By no means should you stick to just one of these suggestions. Ask yourself if you are really making the most of your time, and if not; be honest and determine if that is the source of your anxiety. Chances are... yes. The first few weeks of summer are great! But once we get tired of lazing about - its easy for the anxiety to settle in as we start to feel that our precious time is being wasted. Follow the suggestions on this list and you'll be sure to feel more productive.

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5 Reasons You Need A Tutor

If you're a student in the city; you can benefit from having a Tutor. Here is a list of why having a tutor is so important, and how it can help you.

1.) Your marks could always be even better. No matter what your marks are chances are they could be at least a little bit better. A tutor will help you achieve the marks that you need.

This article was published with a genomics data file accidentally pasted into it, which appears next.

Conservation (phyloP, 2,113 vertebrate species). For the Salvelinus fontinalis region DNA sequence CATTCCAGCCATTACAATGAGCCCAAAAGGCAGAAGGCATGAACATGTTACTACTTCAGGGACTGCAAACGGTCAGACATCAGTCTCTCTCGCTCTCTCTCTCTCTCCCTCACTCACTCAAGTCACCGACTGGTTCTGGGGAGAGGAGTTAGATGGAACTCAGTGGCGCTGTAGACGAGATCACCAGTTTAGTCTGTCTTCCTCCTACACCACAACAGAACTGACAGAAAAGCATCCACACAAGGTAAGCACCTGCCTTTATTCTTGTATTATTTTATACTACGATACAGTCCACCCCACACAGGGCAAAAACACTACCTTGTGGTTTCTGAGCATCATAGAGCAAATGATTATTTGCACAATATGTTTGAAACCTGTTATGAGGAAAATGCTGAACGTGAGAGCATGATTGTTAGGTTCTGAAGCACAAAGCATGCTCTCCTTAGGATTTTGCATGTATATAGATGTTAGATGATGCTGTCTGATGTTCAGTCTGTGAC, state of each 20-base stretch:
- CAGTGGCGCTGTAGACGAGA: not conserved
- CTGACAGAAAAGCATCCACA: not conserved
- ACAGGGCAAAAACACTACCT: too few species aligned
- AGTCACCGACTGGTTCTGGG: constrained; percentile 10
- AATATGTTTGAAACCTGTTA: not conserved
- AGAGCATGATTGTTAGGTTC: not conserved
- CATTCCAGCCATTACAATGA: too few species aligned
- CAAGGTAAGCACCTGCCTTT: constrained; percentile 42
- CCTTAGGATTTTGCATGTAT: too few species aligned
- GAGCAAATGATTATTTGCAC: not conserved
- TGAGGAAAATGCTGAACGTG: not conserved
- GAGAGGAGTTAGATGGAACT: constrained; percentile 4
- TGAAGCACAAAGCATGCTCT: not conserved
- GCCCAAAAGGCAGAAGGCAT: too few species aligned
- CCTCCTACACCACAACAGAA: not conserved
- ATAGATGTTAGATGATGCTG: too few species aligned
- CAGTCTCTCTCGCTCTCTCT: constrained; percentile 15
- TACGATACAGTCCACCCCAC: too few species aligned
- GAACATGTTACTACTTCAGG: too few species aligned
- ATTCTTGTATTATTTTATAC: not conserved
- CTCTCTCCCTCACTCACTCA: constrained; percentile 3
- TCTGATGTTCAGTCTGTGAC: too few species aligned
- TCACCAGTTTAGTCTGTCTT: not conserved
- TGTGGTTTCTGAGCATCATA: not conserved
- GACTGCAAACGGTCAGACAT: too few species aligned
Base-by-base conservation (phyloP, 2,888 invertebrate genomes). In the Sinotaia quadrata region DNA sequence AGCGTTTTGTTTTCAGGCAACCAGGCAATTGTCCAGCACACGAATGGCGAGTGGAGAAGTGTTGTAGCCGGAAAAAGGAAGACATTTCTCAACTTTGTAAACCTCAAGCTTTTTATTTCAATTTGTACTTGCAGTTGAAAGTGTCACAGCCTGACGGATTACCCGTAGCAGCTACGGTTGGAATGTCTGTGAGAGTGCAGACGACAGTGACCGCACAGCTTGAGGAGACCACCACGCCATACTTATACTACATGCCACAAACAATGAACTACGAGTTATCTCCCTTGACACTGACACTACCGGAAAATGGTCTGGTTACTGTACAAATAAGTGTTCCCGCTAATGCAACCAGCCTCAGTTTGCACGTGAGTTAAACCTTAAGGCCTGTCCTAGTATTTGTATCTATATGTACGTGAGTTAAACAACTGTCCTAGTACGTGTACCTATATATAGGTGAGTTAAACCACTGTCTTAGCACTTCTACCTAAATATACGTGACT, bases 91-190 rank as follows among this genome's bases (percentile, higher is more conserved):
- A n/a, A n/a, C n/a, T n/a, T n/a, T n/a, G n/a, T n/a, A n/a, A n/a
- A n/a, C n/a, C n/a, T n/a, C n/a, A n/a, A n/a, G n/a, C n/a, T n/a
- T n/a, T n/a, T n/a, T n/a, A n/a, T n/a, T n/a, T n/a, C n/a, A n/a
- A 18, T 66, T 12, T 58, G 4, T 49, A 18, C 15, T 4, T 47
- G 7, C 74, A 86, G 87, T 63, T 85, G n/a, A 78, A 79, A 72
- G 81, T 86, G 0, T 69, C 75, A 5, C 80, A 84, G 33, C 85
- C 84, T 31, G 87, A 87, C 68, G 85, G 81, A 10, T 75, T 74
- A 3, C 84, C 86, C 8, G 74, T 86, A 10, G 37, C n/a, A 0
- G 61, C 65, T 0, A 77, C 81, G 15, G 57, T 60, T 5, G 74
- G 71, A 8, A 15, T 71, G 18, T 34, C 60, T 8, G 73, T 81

2.) You'll be smarter. A good tutor knows how to challenge you so that both your marks - and actual intelligence will increase.

3.) It's worth the investment. Getting tutored will help you build skills that will last life-long. If properly formed - the habits that you build during your youth should serve you for years to come.

4.) The tutor will teach to you; not the class. It can be difficult for teachers to get to know their individual students. You can expect your tutor and yourself to be on excellent terms, so this will never be an issue.

5.) The first lesson's on us! If you're still not sure, just get in touch and we'll set up a trial lesson for no charge or obligation necessary!